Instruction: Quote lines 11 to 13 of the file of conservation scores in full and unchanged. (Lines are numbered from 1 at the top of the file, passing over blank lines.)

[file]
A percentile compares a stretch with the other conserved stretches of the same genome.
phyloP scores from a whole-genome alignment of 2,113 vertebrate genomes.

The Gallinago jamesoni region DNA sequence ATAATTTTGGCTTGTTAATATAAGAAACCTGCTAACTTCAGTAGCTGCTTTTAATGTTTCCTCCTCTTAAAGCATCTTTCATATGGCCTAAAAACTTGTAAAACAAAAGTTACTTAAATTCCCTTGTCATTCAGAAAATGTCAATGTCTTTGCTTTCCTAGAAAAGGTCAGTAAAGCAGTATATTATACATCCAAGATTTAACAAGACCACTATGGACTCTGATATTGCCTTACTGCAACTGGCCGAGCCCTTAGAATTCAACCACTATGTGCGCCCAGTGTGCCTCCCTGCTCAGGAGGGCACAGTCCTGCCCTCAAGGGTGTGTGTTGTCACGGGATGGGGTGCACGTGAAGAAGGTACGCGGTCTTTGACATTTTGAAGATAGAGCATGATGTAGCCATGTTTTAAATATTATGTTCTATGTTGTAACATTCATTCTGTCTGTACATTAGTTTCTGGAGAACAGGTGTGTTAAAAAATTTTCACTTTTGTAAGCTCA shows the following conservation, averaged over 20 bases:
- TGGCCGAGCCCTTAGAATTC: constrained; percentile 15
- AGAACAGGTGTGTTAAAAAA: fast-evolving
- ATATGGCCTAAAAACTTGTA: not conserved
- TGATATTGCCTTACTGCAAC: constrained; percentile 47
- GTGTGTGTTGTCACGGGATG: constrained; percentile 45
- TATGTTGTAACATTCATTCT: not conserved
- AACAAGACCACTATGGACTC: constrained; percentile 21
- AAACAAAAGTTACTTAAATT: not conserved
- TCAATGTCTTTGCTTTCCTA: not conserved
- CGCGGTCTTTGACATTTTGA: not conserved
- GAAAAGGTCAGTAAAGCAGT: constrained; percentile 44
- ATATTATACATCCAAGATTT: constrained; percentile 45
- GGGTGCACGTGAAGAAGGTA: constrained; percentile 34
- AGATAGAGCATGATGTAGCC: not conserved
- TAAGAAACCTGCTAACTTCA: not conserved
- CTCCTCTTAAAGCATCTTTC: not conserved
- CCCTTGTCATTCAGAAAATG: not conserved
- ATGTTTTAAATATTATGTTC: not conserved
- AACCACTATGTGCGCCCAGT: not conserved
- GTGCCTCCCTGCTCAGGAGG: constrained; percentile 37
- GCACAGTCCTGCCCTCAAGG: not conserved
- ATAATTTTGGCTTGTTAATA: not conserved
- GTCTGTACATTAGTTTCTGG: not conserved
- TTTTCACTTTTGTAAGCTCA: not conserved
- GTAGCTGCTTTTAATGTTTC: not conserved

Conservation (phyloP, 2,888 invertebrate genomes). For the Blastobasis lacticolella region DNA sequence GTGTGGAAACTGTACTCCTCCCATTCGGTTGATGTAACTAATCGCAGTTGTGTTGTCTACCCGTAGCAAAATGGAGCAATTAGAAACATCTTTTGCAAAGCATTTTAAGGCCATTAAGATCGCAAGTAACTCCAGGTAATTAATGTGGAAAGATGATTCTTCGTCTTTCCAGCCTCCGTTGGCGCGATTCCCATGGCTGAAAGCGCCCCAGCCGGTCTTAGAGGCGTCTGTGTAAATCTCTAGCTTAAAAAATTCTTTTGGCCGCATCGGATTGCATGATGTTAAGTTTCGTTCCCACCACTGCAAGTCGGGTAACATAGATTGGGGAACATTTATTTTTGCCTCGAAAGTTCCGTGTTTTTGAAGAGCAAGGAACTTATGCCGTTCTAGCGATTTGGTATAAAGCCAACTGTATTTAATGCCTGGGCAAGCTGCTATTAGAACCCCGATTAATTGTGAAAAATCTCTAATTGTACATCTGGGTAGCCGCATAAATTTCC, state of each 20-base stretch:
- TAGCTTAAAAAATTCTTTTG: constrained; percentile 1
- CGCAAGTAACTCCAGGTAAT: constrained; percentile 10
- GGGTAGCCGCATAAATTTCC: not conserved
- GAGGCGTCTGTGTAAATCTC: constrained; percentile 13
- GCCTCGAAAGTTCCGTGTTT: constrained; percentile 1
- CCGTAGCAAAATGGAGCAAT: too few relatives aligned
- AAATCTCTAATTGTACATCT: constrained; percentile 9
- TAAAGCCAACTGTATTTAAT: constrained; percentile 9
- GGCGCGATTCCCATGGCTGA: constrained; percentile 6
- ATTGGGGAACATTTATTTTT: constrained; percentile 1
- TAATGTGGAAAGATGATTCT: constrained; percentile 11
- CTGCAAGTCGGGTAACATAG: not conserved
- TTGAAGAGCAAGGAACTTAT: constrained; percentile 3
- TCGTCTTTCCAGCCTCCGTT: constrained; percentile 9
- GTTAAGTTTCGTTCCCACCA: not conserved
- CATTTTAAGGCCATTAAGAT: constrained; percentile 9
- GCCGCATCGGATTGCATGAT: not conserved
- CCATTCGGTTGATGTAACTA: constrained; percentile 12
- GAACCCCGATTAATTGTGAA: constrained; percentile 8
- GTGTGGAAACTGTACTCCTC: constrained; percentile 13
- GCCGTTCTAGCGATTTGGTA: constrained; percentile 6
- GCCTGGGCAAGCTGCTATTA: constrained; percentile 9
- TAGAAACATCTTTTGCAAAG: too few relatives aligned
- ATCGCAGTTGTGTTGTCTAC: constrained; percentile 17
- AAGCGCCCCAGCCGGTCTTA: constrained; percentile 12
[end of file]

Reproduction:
- AAACAAAAGTTACTTAAATT: not conserved
- TCAATGTCTTTGCTTTCCTA: not conserved
- CGCGGTCTTTGACATTTTGA: not conserved